President Obama walks out of meeting

    President Barack Obama reached his breaking point yesterday and told legislators that they have until Friday to come up with a debt-limit deal. reports that the president ended a tense debt-limit meeting Wednesday night by walking out. A Republican aide said that before he left, the president said that he was tired of yielding to every demand made by Republicans—even if it cost him his job.

    "I have reached the point where I say enough," President Obama reportedly said. "Would Ronald Reagan be sitting here? I’ve reached my limit. This may bring my presidency down, but I will not yield on this."

    The president stormed out after a blowout between himself and House Majority Leader Eric Cantor. Eric said the parties are too opposed to each other to reach a deal, adding that he would consider backing  a short-term debt limit, if it’s attached to smaller budget cuts. 

    According to, the Virginia Republican threatened that if the president didn’t agree to his party’s terms that he would present his arguments "to the american people." President Obama warned, "Eric, don’t call my bluff."

    Before the meeting wrapped, however, President Obama reportedly told legislators that they had until Friday to hammer out a deal on the budget.

    Essentially, the country is trying to find places that it can save money in order to better pay off its debts.  However, spending cuts offered by the Obama administration have been dismissed by House Speaker John Boehner as nothing more than gimmicks and accounting tricks.

    Republicans and Democrats have been arguing for weeks over whether to raise the debt ceiling, which determines how much the United States can borrow to pay off its debts. Experts at have said that the country currently owes 40 cents on every dollar that it’s spent on various programs and initiatives. Both sides of the fence must come together on a decision before the U.S. defaults on its loans on August 2.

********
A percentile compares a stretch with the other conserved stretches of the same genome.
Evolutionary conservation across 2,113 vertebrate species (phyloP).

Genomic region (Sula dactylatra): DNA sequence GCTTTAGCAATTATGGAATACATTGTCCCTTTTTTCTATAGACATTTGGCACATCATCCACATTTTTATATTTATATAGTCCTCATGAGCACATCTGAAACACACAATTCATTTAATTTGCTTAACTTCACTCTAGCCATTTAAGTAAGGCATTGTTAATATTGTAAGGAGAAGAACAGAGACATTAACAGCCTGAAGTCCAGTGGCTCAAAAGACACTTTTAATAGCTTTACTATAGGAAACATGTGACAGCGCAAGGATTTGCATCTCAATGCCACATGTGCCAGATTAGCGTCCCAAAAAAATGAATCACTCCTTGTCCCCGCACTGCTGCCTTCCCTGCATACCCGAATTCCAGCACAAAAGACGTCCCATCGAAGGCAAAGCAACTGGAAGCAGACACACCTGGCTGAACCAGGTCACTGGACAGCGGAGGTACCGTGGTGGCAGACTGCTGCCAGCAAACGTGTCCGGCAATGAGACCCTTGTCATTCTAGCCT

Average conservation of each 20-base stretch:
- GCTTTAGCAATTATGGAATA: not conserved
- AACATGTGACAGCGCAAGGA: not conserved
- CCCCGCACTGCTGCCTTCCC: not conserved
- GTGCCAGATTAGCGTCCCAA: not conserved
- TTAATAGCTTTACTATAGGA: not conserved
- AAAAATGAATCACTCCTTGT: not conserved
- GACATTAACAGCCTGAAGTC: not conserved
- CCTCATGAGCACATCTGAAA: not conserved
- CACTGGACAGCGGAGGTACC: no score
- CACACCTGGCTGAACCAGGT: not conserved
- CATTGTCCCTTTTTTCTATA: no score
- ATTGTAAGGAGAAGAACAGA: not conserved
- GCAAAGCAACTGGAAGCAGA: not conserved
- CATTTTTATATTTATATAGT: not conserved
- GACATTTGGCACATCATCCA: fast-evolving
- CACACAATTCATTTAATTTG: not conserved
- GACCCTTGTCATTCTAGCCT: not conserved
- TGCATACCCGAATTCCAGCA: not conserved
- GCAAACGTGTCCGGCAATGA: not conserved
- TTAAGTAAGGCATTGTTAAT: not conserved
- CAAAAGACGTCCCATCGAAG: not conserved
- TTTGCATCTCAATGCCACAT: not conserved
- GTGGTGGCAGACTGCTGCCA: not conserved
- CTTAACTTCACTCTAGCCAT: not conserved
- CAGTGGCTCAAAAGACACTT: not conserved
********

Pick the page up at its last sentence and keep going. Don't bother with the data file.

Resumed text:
President Obama told CBS News earlier this week that he’s looking to save money by making "substantial cuts" in discretionary and defense spending. However, he’s also proposing "substantial changes to entitlements like medicare and social security that would stabilize those programs and make them available for the next generation."

    "What I am asking in returns from Republicans," President Obama said, "is that people like myself, who can afford it, put a little bit of revenue in so that we don’t end up having to put the entire burden of dealing with this debt on the backs of middle-class families and seniors and students and poor kids."

    He added, "Doesn’t it make sense for oil and gas companies, for example, who made tens of billions of dollars because gas prices have been [high], to pay a little more?"



    —Sonya Eskridge




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